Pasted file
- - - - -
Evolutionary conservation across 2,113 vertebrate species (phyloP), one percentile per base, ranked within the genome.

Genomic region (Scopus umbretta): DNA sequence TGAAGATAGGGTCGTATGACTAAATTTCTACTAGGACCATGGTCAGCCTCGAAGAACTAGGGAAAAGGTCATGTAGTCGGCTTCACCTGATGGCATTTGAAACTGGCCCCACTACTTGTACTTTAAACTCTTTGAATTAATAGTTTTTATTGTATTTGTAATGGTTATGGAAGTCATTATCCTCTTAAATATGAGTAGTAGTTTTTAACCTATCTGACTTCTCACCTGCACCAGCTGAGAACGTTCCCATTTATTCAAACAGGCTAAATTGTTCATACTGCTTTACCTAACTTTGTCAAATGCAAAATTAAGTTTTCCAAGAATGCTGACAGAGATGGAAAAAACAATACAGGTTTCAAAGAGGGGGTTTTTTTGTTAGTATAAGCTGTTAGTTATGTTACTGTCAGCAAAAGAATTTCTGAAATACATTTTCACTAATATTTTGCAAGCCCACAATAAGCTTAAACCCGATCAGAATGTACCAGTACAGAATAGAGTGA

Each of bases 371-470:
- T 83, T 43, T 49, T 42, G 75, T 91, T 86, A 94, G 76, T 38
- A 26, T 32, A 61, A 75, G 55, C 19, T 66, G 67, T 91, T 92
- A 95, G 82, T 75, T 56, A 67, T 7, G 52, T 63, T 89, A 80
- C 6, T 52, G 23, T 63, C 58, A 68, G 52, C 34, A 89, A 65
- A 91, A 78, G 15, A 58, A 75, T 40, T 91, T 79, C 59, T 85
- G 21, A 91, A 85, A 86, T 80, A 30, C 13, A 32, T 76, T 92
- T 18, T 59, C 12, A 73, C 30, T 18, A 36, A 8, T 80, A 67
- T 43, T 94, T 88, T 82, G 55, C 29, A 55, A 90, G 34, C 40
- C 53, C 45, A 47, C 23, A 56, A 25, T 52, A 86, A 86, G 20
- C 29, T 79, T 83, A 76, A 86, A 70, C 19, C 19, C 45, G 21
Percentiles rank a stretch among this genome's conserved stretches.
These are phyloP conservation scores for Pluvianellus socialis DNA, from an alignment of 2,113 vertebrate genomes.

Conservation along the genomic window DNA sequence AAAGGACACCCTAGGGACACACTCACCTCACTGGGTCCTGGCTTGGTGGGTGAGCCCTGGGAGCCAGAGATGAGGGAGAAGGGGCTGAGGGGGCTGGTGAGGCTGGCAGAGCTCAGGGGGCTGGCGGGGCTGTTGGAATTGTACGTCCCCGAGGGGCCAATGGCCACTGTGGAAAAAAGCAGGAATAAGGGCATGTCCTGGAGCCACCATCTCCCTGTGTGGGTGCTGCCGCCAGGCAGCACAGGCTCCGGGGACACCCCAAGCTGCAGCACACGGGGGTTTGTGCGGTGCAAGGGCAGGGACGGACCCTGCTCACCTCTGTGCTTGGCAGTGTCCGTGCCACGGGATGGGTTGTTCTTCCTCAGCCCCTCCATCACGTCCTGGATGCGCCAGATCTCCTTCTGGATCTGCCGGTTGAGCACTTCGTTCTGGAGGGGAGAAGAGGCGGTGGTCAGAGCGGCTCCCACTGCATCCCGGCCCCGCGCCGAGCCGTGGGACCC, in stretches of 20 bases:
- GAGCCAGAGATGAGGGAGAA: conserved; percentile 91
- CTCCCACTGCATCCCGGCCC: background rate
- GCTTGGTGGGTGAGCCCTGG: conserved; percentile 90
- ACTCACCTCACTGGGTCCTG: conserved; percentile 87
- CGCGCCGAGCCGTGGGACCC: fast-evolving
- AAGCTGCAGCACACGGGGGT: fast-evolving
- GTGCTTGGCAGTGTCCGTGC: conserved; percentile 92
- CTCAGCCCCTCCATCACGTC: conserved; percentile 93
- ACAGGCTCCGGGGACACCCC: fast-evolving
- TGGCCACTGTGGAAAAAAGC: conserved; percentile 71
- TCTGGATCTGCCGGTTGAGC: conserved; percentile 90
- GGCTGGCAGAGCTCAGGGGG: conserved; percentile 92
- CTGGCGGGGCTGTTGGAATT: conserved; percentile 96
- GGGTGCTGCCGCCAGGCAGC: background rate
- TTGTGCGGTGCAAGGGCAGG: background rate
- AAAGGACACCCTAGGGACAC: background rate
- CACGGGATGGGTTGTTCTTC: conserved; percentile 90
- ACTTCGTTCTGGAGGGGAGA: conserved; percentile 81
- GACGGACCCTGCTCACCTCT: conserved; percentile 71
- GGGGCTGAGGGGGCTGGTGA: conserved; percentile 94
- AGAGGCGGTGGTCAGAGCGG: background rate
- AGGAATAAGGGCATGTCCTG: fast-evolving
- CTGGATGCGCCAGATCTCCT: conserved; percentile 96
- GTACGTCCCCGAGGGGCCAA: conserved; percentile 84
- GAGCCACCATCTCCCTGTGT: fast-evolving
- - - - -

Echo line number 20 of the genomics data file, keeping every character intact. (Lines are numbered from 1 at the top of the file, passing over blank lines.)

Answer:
- ACTCACCTCACTGGGTCCTG: conserved; percentile 87